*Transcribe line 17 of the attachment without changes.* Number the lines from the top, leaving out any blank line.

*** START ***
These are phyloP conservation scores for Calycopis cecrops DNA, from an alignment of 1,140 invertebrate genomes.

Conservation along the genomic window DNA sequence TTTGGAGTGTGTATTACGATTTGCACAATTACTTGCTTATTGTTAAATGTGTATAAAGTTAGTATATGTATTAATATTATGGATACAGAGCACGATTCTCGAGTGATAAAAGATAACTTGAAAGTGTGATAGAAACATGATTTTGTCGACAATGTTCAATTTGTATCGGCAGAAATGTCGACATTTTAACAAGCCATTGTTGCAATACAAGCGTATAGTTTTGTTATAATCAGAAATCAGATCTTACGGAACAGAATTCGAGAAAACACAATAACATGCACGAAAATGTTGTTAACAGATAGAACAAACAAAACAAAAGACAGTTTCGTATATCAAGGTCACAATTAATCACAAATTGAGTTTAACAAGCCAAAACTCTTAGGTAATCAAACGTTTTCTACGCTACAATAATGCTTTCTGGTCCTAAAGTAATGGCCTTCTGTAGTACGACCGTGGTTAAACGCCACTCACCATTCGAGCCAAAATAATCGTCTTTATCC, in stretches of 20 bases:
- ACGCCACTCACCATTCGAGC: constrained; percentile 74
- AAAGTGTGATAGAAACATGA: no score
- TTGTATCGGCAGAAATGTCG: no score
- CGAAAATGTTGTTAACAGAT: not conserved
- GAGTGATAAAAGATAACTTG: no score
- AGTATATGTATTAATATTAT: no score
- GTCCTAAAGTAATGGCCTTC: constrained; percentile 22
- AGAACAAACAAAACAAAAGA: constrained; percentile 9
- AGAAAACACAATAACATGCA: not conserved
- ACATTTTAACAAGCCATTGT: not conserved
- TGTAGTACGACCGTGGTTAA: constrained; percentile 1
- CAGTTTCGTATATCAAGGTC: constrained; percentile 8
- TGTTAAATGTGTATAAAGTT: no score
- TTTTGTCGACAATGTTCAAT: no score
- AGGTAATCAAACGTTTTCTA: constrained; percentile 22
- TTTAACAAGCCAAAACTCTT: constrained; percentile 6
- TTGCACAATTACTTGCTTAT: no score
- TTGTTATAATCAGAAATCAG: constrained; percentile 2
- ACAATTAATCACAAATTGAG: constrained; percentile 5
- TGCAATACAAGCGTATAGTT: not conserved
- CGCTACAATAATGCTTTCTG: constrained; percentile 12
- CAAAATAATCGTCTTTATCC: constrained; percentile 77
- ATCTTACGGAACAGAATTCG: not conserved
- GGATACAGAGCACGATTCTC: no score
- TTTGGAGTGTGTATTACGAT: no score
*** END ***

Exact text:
- AGGTAATCAAACGTTTTCTA: constrained; percentile 22